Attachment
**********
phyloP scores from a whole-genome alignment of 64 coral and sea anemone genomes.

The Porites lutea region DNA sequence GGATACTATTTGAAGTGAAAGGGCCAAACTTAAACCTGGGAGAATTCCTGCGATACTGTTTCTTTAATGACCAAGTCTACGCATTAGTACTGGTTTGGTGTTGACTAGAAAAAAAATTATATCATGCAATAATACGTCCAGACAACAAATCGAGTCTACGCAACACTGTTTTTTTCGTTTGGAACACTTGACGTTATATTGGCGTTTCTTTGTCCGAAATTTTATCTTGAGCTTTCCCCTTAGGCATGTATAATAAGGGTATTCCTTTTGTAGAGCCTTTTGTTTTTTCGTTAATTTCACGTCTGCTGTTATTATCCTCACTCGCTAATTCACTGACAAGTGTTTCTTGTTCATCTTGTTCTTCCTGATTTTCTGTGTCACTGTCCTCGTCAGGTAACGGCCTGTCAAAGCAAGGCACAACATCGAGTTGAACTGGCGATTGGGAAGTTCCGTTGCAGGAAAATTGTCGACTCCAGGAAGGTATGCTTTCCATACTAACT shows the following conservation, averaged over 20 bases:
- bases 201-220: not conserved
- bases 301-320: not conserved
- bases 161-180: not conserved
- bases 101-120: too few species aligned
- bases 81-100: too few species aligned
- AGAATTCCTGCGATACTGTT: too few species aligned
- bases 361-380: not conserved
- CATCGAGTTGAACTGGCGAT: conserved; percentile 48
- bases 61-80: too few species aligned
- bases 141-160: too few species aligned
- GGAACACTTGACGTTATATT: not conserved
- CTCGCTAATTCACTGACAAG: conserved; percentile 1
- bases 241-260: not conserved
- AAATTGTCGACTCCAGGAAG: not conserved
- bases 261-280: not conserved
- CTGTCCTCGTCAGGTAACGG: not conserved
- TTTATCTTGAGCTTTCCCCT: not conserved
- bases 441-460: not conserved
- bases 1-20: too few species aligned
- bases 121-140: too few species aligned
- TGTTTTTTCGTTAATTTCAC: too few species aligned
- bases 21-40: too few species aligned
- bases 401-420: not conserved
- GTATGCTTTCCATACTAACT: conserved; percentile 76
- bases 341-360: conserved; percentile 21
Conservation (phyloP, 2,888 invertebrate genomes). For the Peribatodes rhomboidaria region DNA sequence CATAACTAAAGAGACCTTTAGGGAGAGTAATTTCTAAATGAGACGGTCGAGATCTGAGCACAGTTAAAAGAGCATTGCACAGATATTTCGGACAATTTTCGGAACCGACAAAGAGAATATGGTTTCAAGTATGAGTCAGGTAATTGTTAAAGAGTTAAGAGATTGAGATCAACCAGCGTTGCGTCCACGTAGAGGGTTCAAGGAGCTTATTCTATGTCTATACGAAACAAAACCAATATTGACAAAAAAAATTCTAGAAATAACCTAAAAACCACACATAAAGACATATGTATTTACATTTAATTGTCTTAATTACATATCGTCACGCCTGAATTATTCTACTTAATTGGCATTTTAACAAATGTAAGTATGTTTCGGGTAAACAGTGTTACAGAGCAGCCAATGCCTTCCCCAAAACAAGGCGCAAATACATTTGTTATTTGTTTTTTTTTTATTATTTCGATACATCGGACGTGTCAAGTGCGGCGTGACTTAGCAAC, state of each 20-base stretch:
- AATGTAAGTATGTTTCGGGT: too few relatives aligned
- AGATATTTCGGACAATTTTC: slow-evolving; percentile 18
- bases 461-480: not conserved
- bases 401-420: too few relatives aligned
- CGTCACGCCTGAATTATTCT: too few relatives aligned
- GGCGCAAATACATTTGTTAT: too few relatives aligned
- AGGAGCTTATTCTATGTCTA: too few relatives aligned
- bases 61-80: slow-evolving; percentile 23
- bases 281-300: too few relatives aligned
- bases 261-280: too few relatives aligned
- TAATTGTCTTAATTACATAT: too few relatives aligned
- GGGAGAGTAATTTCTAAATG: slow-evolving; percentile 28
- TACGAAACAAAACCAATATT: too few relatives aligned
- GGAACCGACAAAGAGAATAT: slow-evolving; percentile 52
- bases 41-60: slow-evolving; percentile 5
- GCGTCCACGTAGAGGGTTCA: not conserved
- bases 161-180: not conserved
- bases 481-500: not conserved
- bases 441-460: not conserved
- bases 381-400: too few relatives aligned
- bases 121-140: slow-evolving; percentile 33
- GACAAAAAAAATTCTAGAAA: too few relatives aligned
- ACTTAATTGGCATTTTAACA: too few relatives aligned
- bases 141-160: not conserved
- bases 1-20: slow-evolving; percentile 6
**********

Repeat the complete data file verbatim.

phyloP scores from a whole-genome alignment of 64 coral and sea anemone genomes.

The Porites lutea region DNA sequence GGATACTATTTGAAGTGAAAGGGCCAAACTTAAACCTGGGAGAATTCCTGCGATACTGTTTCTTTAATGACCAAGTCTACGCATTAGTACTGGTTTGGTGTTGACTAGAAAAAAAATTATATCATGCAATAATACGTCCAGACAACAAATCGAGTCTACGCAACACTGTTTTTTTCGTTTGGAACACTTGACGTTATATTGGCGTTTCTTTGTCCGAAATTTTATCTTGAGCTTTCCCCTTAGGCATGTATAATAAGGGTATTCCTTTTGTAGAGCCTTTTGTTTTTTCGTTAATTTCACGTCTGCTGTTATTATCCTCACTCGCTAATTCACTGACAAGTGTTTCTTGTTCATCTTGTTCTTCCTGATTTTCTGTGTCACTGTCCTCGTCAGGTAACGGCCTGTCAAAGCAAGGCACAACATCGAGTTGAACTGGCGATTGGGAAGTTCCGTTGCAGGAAAATTGTCGACTCCAGGAAGGTATGCTTTCCATACTAACT shows the following conservation, averaged over 20 bases:
- bases 201-220: not conserved
- bases 301-320: not conserved
- bases 161-180: not conserved
- bases 101-120: too few species aligned
- bases 81-100: too few species aligned
- AGAATTCCTGCGATACTGTT: too few species aligned
- bases 361-380: not conserved
- CATCGAGTTGAACTGGCGAT: conserved; percentile 48
- bases 61-80: too few species aligned
- bases 141-160: too few species aligned
- GGAACACTTGACGTTATATT: not conserved
- CTCGCTAATTCACTGACAAG: conserved; percentile 1
- bases 241-260: not conserved
- AAATTGTCGACTCCAGGAAG: not conserved
- bases 261-280: not conserved
- CTGTCCTCGTCAGGTAACGG: not conserved
- TTTATCTTGAGCTTTCCCCT: not conserved
- bases 441-460: not conserved
- bases 1-20: too few species aligned
- bases 121-140: too few species aligned
- TGTTTTTTCGTTAATTTCAC: too few species aligned
- bases 21-40: too few species aligned
- bases 401-420: not conserved
- GTATGCTTTCCATACTAACT: conserved; percentile 76
- bases 341-360: conserved; percentile 21
Conservation (phyloP, 2,888 invertebrate genomes). For the Peribatodes rhomboidaria region DNA sequence CATAACTAAAGAGACCTTTAGGGAGAGTAATTTCTAAATGAGACGGTCGAGATCTGAGCACAGTTAAAAGAGCATTGCACAGATATTTCGGACAATTTTCGGAACCGACAAAGAGAATATGGTTTCAAGTATGAGTCAGGTAATTGTTAAAGAGTTAAGAGATTGAGATCAACCAGCGTTGCGTCCACGTAGAGGGTTCAAGGAGCTTATTCTATGTCTATACGAAACAAAACCAATATTGACAAAAAAAATTCTAGAAATAACCTAAAAACCACACATAAAGACATATGTATTTACATTTAATTGTCTTAATTACATATCGTCACGCCTGAATTATTCTACTTAATTGGCATTTTAACAAATGTAAGTATGTTTCGGGTAAACAGTGTTACAGAGCAGCCAATGCCTTCCCCAAAACAAGGCGCAAATACATTTGTTATTTGTTTTTTTTTTATTATTTCGATACATCGGACGTGTCAAGTGCGGCGTGACTTAGCAAC, state of each 20-base stretch:
- AATGTAAGTATGTTTCGGGT: too few relatives aligned
- AGATATTTCGGACAATTTTC: slow-evolving; percentile 18
- bases 461-480: not conserved
- bases 401-420: too few relatives aligned
- CGTCACGCCTGAATTATTCT: too few relatives aligned
- GGCGCAAATACATTTGTTAT: too few relatives aligned
- AGGAGCTTATTCTATGTCTA: too few relatives aligned
- bases 61-80: slow-evolving; percentile 23
- bases 281-300: too few relatives aligned
- bases 261-280: too few relatives aligned
- TAATTGTCTTAATTACATAT: too few relatives aligned
- GGGAGAGTAATTTCTAAATG: slow-evolving; percentile 28
- TACGAAACAAAACCAATATT: too few relatives aligned
- GGAACCGACAAAGAGAATAT: slow-evolving; percentile 52
- bases 41-60: slow-evolving; percentile 5
- GCGTCCACGTAGAGGGTTCA: not conserved
- bases 161-180: not conserved
- bases 481-500: not conserved
- bases 441-460: not conserved
- bases 381-400: too few relatives aligned
- bases 121-140: slow-evolving; percentile 33
- GACAAAAAAAATTCTAGAAA: too few relatives aligned
- ACTTAATTGGCATTTTAACA: too few relatives aligned
- bases 141-160: not conserved
- bases 1-20: slow-evolving; percentile 6